According to an article posted by the New York Times, “some of the nation's largest oil and gas producers have asked to delay or pare down regulations that would require them to submit annual greenhouse gas emissions reports to U.S. EPA.”
It takes a lot to shock me these days, but this statement takes the cake. First of all, the proposed regulations would not require oil and gas companies to actually reduce their emissions. No, it would only require them to measure them.
Second, many if not most of these companies already claim to measure their emissions. For example, Noble Energy is quoted in the article as saying that “Practical compliance in two months will be impossible.” Yet on its website, Noble Energy claims that it conducted its first emissions inventory in 2006, performs direct and indirect emissions inventories annually, and already captures emissions through green completions and other controls. These emissions reports are even posted on Noble’s website.
In the same New York Times report, the American Petroleum Institute, an industry association, complains that "Exploration and production facilities have not had the same regulatory history” as other industries. I agree. For years the oil and gas exploration and production sector has been exempt from laws with which other industries must comply. It is time it is held to the same standards as other industries.
The EPA has already given the oil and gas exploration and production sector a year’s delay beyond the date by which most other industries have to monitor and report their greenhouse gas emissions. Do these companies need even more time? What’s wrong with requiring oil and gas to measure its emissions – and maybe discover that it can make money preventing them in the first place.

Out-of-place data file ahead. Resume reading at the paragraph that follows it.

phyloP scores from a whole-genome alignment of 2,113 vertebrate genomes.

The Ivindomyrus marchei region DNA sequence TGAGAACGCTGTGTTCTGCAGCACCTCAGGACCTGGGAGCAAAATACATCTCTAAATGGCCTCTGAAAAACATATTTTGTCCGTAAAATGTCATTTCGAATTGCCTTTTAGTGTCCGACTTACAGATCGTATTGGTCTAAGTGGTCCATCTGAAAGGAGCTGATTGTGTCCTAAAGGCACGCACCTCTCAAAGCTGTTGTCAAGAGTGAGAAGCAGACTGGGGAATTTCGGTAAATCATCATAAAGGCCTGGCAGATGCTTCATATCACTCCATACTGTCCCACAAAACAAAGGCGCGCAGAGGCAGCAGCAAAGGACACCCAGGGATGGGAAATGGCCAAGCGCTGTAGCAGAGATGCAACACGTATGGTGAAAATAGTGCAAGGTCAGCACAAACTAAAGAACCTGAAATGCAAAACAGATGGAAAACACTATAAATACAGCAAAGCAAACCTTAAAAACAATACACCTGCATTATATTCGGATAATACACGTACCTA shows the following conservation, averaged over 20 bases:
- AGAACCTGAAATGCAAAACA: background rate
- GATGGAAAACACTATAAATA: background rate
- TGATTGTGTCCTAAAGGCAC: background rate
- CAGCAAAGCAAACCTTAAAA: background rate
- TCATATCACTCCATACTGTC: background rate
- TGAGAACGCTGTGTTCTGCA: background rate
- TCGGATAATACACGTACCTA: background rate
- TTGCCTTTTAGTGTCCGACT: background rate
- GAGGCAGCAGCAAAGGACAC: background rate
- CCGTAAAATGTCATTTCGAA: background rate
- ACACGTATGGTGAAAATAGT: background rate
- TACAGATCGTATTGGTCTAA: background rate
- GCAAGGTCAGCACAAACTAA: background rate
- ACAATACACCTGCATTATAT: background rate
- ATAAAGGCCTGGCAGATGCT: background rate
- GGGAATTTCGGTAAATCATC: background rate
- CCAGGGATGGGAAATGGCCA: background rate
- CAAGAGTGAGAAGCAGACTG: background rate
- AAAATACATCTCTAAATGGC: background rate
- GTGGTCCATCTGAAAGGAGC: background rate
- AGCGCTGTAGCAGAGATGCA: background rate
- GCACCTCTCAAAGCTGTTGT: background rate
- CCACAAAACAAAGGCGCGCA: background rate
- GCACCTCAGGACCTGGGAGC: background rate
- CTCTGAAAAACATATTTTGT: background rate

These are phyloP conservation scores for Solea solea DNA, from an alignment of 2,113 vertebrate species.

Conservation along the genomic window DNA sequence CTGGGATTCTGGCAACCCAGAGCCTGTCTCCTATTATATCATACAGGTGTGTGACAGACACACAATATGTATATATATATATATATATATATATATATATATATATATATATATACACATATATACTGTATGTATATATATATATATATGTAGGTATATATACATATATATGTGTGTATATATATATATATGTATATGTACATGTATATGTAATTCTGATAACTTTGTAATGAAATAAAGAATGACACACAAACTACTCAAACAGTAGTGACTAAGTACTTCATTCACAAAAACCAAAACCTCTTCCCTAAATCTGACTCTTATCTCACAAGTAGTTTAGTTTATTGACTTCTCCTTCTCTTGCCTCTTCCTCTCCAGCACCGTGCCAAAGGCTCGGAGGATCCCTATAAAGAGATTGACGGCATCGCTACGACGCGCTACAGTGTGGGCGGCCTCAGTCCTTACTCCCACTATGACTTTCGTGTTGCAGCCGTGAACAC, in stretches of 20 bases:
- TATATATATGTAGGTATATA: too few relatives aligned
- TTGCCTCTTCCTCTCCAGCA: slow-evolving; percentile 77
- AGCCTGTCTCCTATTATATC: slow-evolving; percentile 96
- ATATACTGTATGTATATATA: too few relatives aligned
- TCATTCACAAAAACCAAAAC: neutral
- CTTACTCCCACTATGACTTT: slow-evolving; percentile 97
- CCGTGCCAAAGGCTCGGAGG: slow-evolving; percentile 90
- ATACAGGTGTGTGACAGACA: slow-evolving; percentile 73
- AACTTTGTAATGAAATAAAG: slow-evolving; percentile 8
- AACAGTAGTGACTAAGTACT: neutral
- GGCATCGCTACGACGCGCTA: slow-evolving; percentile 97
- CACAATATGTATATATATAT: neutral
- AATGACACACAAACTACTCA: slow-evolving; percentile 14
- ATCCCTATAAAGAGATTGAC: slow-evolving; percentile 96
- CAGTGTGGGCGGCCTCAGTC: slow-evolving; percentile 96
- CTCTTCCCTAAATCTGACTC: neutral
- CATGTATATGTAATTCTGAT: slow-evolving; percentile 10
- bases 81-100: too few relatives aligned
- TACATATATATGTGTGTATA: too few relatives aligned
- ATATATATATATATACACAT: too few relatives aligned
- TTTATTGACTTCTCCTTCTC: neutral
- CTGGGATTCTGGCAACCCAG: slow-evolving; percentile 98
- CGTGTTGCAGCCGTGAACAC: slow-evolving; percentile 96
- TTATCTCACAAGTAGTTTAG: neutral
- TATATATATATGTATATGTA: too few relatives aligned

Yes, you heard me right. One reason companies should want to measure these emissions is that they will learn how much money they can make by capturing them and selling them. Dozens of companies already participate voluntarily in U.S. EPA’s Natural Gas Star program, where they have committed to adopt “cost-effective technologies and practices to reduce emissions of methane.” Even the API endorses EPA’s Natural Gas Star program to help API members “further improve operating efficiency,” among other things.
From the Natural Gas Star program and other data, there is substantial evidence to prove that oil and gas producers can make money by reducing natural gas emissions and selling the methane that is not lost to the atmosphere. EPA reports that in 2008 companies made more than $800 million by capturing these emissions.
So, in summary, companies say they measure and capture emissions, and they make money doing it, yet they are opposing a rule that requires them to report these emission numbers to the EPA. I call on all Natural Gas Star partners to support this rule. If not, perhaps they don't belong in the Natural Gas Star program.